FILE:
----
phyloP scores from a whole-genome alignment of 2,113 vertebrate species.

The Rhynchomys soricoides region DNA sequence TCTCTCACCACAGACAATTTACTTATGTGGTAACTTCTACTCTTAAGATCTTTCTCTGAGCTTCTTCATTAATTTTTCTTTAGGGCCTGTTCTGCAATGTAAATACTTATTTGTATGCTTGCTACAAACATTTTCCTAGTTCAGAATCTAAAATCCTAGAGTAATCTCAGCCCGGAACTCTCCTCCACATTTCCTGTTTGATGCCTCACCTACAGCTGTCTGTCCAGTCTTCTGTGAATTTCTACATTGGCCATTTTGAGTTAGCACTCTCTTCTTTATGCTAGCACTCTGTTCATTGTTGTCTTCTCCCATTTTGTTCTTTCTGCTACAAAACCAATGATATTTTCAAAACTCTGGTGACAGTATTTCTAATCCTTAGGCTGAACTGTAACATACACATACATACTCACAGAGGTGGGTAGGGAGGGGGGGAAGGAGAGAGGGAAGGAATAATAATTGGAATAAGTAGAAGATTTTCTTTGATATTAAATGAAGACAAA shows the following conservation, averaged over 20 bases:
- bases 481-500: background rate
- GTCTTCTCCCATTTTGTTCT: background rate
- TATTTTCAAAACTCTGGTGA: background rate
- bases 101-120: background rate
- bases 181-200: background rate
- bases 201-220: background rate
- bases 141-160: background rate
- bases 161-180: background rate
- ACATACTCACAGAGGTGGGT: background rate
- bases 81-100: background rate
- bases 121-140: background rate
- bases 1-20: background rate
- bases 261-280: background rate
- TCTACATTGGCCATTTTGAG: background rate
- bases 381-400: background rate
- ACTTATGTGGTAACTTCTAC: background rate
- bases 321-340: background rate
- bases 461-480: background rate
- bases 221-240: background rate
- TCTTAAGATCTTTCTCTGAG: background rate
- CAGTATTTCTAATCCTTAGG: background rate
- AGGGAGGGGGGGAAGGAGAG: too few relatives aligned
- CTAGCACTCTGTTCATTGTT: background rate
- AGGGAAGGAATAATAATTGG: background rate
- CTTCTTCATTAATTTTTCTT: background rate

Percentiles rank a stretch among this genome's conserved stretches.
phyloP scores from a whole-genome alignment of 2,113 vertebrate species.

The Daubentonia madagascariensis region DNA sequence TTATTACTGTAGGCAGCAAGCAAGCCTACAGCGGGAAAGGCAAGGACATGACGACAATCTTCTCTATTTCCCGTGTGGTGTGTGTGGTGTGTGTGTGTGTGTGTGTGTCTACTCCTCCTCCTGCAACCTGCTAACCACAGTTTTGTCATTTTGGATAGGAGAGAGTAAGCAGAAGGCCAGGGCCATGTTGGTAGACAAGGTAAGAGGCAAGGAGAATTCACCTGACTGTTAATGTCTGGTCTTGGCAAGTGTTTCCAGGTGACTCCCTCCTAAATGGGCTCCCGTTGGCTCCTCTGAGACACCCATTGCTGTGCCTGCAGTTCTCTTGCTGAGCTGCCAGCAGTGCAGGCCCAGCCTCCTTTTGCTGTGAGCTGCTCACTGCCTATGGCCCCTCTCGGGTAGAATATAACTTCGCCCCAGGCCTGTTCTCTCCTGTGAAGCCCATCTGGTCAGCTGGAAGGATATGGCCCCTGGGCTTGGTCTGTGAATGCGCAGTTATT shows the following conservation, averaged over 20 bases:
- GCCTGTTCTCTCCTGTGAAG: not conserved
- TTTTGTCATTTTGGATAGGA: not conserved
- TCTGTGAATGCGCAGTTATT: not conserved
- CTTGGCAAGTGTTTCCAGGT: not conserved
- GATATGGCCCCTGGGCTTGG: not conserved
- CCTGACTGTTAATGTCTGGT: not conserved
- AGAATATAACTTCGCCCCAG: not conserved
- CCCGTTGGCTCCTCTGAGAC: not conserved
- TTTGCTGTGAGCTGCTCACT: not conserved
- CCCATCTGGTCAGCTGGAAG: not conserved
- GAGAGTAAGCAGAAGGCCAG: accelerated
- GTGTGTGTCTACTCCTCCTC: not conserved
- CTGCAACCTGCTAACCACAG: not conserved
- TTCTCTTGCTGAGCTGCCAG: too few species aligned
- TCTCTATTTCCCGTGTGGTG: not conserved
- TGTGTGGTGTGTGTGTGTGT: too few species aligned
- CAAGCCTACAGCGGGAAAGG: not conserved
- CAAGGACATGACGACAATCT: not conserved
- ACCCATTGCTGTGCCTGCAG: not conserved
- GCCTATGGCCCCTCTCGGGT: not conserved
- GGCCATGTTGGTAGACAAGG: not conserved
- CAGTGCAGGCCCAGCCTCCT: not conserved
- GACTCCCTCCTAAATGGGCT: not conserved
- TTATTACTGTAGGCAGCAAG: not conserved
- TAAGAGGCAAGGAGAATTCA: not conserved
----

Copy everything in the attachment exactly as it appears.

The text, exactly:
phyloP scores from a whole-genome alignment of 2,113 vertebrate species.

The Rhynchomys soricoides region DNA sequence TCTCTCACCACAGACAATTTACTTATGTGGTAACTTCTACTCTTAAGATCTTTCTCTGAGCTTCTTCATTAATTTTTCTTTAGGGCCTGTTCTGCAATGTAAATACTTATTTGTATGCTTGCTACAAACATTTTCCTAGTTCAGAATCTAAAATCCTAGAGTAATCTCAGCCCGGAACTCTCCTCCACATTTCCTGTTTGATGCCTCACCTACAGCTGTCTGTCCAGTCTTCTGTGAATTTCTACATTGGCCATTTTGAGTTAGCACTCTCTTCTTTATGCTAGCACTCTGTTCATTGTTGTCTTCTCCCATTTTGTTCTTTCTGCTACAAAACCAATGATATTTTCAAAACTCTGGTGACAGTATTTCTAATCCTTAGGCTGAACTGTAACATACACATACATACTCACAGAGGTGGGTAGGGAGGGGGGGAAGGAGAGAGGGAAGGAATAATAATTGGAATAAGTAGAAGATTTTCTTTGATATTAAATGAAGACAAA shows the following conservation, averaged over 20 bases:
- bases 481-500: background rate
- GTCTTCTCCCATTTTGTTCT: background rate
- TATTTTCAAAACTCTGGTGA: background rate
- bases 101-120: background rate
- bases 181-200: background rate
- bases 201-220: background rate
- bases 141-160: background rate
- bases 161-180: background rate
- ACATACTCACAGAGGTGGGT: background rate
- bases 81-100: background rate
- bases 121-140: background rate
- bases 1-20: background rate
- bases 261-280: background rate
- TCTACATTGGCCATTTTGAG: background rate
- bases 381-400: background rate
- ACTTATGTGGTAACTTCTAC: background rate
- bases 321-340: background rate
- bases 461-480: background rate
- bases 221-240: background rate
- TCTTAAGATCTTTCTCTGAG: background rate
- CAGTATTTCTAATCCTTAGG: background rate
- AGGGAGGGGGGGAAGGAGAG: too few relatives aligned
- CTAGCACTCTGTTCATTGTT: background rate
- AGGGAAGGAATAATAATTGG: background rate
- CTTCTTCATTAATTTTTCTT: background rate

Percentiles rank a stretch among this genome's conserved stretches.
phyloP scores from a whole-genome alignment of 2,113 vertebrate species.

The Daubentonia madagascariensis region DNA sequence TTATTACTGTAGGCAGCAAGCAAGCCTACAGCGGGAAAGGCAAGGACATGACGACAATCTTCTCTATTTCCCGTGTGGTGTGTGTGGTGTGTGTGTGTGTGTGTGTGTCTACTCCTCCTCCTGCAACCTGCTAACCACAGTTTTGTCATTTTGGATAGGAGAGAGTAAGCAGAAGGCCAGGGCCATGTTGGTAGACAAGGTAAGAGGCAAGGAGAATTCACCTGACTGTTAATGTCTGGTCTTGGCAAGTGTTTCCAGGTGACTCCCTCCTAAATGGGCTCCCGTTGGCTCCTCTGAGACACCCATTGCTGTGCCTGCAGTTCTCTTGCTGAGCTGCCAGCAGTGCAGGCCCAGCCTCCTTTTGCTGTGAGCTGCTCACTGCCTATGGCCCCTCTCGGGTAGAATATAACTTCGCCCCAGGCCTGTTCTCTCCTGTGAAGCCCATCTGGTCAGCTGGAAGGATATGGCCCCTGGGCTTGGTCTGTGAATGCGCAGTTATT shows the following conservation, averaged over 20 bases:
- GCCTGTTCTCTCCTGTGAAG: not conserved
- TTTTGTCATTTTGGATAGGA: not conserved
- TCTGTGAATGCGCAGTTATT: not conserved
- CTTGGCAAGTGTTTCCAGGT: not conserved
- GATATGGCCCCTGGGCTTGG: not conserved
- CCTGACTGTTAATGTCTGGT: not conserved
- AGAATATAACTTCGCCCCAG: not conserved
- CCCGTTGGCTCCTCTGAGAC: not conserved
- TTTGCTGTGAGCTGCTCACT: not conserved
- CCCATCTGGTCAGCTGGAAG: not conserved
- GAGAGTAAGCAGAAGGCCAG: accelerated
- GTGTGTGTCTACTCCTCCTC: not conserved
- CTGCAACCTGCTAACCACAG: not conserved
- TTCTCTTGCTGAGCTGCCAG: too few species aligned
- TCTCTATTTCCCGTGTGGTG: not conserved
- TGTGTGGTGTGTGTGTGTGT: too few species aligned
- CAAGCCTACAGCGGGAAAGG: not conserved
- CAAGGACATGACGACAATCT: not conserved
- ACCCATTGCTGTGCCTGCAG: not conserved
- GCCTATGGCCCCTCTCGGGT: not conserved
- GGCCATGTTGGTAGACAAGG: not conserved
- CAGTGCAGGCCCAGCCTCCT: not conserved
- GACTCCCTCCTAAATGGGCT: not conserved
- TTATTACTGTAGGCAGCAAG: not conserved
- TAAGAGGCAAGGAGAATTCA: not conserved